Soldiers live with the consequences of war

  • David Broder / Washington Post columnist
  • Saturday, March 20, 2004 9:00pm
  • Opinion

LAWRENCE, Kansas — It was pure coincidence that brought me to the campus of Kansas University on the eve of the first anniversary of the start of the war in Iraq. My talk had been scheduled for last fall, but when the business school sponsors discovered that it was also the night of the first home basketball game of the season, they suggested a postponement. I said, "You have your priorities right."

Thus it was that I got my first look at the newly opened Robert J. Dole Institute of Politics at a time when the news was dominated by reports and analyses of the U.S. venture in Iraq.

The Institute is a handsome building, set on a hilltop with sweeping vistas in every direction. The archives of the former senator’s long career are out of sight, below the surface. The main hall is filled with wonderful photos and other mementos of his life in and out of politics.

Two photographs are particularly riveting. The first shows Dole as a high school athlete, wearing running shorts, his muscled body almost bursting with energy and optimism.

The second, taken after he had been badly wounded in the fighting in Italy and had begun his long convalescence, shows a wraith — a figure with almost no flesh on his bones and a terribly shattered right arm that would remain an almost useless appendage for the rest of his life.

The thought was inescapable: This is the reality of war, for victors and vanquished alike. There are men — and now, some women, too — in hospitals today enduring the same thing for their country.

Those of us who have watched events in Iraq from a safe distance have the luxury of being able to discuss strategy, intelligence, alliance politics and ethnic-religious rivalries as bloodless abstractions. We can speculate and dispute about the decision-making that led to the war and the planning — or lack of planning — for its aftermath.

Those who fought the war — and continue to fight what we are pleased to term an "insurgency" — have no such privilege.

They are called upon to deal with hard day-to-day reality, including the constant danger that they or their friends and comrades may be torn apart by shrapnel, just as Bob Dole was.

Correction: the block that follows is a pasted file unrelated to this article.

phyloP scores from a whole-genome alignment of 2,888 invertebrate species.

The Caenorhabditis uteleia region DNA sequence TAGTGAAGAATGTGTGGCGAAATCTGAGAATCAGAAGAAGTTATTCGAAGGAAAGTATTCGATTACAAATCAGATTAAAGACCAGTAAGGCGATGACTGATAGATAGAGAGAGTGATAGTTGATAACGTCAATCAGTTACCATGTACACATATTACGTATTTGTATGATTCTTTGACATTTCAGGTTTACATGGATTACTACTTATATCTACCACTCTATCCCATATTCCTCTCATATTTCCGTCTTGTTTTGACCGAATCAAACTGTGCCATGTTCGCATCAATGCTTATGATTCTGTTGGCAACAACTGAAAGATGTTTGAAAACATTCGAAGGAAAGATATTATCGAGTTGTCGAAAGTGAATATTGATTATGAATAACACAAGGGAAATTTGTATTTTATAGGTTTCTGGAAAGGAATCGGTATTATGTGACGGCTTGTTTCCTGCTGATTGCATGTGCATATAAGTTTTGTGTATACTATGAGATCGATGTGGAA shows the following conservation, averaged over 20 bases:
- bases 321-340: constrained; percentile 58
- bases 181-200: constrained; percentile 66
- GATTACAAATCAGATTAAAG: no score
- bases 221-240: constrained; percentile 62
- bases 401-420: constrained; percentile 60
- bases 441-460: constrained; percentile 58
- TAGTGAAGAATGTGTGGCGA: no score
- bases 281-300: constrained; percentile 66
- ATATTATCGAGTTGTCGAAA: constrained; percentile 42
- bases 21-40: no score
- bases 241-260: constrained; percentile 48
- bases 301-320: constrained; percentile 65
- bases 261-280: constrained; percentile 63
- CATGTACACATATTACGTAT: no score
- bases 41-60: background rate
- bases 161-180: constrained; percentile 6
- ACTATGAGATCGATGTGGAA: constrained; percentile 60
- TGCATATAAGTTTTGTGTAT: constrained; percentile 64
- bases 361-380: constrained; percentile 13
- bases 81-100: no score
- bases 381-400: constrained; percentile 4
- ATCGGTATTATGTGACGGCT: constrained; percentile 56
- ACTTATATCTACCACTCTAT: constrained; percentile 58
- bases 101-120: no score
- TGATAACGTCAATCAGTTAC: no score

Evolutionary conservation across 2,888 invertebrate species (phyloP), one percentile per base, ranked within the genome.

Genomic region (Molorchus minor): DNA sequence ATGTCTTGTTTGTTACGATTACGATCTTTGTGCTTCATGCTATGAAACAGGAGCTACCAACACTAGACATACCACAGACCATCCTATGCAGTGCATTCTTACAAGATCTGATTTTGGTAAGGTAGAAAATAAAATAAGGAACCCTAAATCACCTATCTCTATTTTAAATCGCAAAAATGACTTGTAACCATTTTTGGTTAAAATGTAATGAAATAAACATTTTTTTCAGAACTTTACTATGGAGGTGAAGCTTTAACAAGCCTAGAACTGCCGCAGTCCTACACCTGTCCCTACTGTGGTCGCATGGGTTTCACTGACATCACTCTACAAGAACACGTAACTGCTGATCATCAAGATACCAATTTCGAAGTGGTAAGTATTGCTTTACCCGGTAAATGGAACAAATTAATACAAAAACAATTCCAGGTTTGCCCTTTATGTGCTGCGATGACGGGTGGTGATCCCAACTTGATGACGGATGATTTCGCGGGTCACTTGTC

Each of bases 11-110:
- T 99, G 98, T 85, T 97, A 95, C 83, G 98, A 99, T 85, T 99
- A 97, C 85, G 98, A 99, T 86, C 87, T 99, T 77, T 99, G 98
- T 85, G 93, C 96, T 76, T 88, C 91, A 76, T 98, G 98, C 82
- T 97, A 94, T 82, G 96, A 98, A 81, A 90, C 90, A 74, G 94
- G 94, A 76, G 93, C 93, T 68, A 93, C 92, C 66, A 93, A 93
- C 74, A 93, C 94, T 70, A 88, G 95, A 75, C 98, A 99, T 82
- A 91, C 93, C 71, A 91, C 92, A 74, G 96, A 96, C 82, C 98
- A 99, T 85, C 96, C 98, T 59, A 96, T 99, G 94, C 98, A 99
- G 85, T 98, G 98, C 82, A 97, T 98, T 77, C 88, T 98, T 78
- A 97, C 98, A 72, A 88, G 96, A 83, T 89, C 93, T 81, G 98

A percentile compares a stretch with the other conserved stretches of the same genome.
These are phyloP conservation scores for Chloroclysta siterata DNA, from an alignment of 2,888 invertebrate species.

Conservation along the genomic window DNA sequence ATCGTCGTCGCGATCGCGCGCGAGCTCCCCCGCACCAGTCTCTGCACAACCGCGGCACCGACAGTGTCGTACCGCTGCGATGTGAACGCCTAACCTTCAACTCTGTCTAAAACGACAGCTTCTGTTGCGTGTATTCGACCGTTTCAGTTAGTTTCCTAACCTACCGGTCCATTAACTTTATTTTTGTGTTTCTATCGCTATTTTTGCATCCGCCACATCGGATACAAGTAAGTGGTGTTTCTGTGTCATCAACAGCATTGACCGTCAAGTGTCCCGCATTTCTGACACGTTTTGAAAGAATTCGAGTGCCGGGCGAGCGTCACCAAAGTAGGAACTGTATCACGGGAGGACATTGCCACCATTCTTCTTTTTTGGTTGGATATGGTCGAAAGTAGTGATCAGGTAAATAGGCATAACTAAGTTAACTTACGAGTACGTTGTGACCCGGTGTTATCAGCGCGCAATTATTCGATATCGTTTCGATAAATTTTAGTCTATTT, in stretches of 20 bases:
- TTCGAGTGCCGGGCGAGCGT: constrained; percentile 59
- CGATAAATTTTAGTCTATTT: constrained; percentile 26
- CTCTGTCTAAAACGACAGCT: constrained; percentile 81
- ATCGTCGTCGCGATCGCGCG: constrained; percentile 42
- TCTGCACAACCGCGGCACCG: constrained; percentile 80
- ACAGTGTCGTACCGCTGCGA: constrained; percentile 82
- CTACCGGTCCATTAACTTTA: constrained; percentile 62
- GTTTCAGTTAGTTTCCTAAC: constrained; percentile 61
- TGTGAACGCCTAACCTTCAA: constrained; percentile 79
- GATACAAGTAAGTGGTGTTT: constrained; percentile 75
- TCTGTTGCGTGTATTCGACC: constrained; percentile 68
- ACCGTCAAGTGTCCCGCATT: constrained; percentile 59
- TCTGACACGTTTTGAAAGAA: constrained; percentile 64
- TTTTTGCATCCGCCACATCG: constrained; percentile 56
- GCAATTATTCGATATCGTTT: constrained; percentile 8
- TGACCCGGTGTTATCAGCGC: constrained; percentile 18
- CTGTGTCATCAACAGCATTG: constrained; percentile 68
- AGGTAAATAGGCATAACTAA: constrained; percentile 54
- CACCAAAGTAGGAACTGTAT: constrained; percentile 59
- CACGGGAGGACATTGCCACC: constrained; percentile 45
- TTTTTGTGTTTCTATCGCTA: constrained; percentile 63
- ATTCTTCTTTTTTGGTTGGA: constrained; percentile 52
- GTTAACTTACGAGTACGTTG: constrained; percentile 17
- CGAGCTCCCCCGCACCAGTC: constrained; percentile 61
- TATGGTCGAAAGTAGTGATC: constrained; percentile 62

On the flight to Kansas I read last week’s issue of The Weekly Standard, Bill Kristol’s first-rate conservative magazine. No one was more ardent an advocate of taking on Saddam Hussein’s regime than The Weekly Standard. Not surprisingly, its lead editorial, "Iraq One Year Later," examines the results and finds them good.

The editorial challenges Democratic nominee John Kerry to explain why he voted for the resolution authorizing the use of force in Iraq and subsequently opposed the $87 billion appropriation for the reconstruction of that country. It is a legitimate question.

But I was struck by the fact that nowhere in this rather long editorial does one find the words "weapons of mass destruction." The parsing of language now on display from administration spokesmen — questioning whether they said the threat was "imminent" or "immediate" — clouds the basic point. Everyone who favored going to war believed Saddam had those weapons, and they cannot be found.

It is possible for skilled advocates such as Bill Kristol and Robert Kagan, the co-author of the editorial, simply to slip-slide away from that reality. But the men and women sent into combat to "disarm" Saddam have no such easy out. They live with the consequences — and will for the rest of their lives.

Dole is an inspiration to them, an example of how courage and endurance can overcome even the most grievous of wounds. He came through repeated surgeries and entered political life, where he made his mark in the House, the Senate and finally, on his third try, as the Republican candidate for president in 1996.

Some of those now in military hospitals may be able to serve their country again in public office, as Dole did. Most will bear their scars in anonymity — their sacrifices known only to family and friends in their hometowns.

But on this anniversary — as the debates about "the meaning of Iraq" go on — no one should forget for one minute about the lives that have been changed forever by that war.

David Broder is a Washington Post columnist. Contact him by writing to

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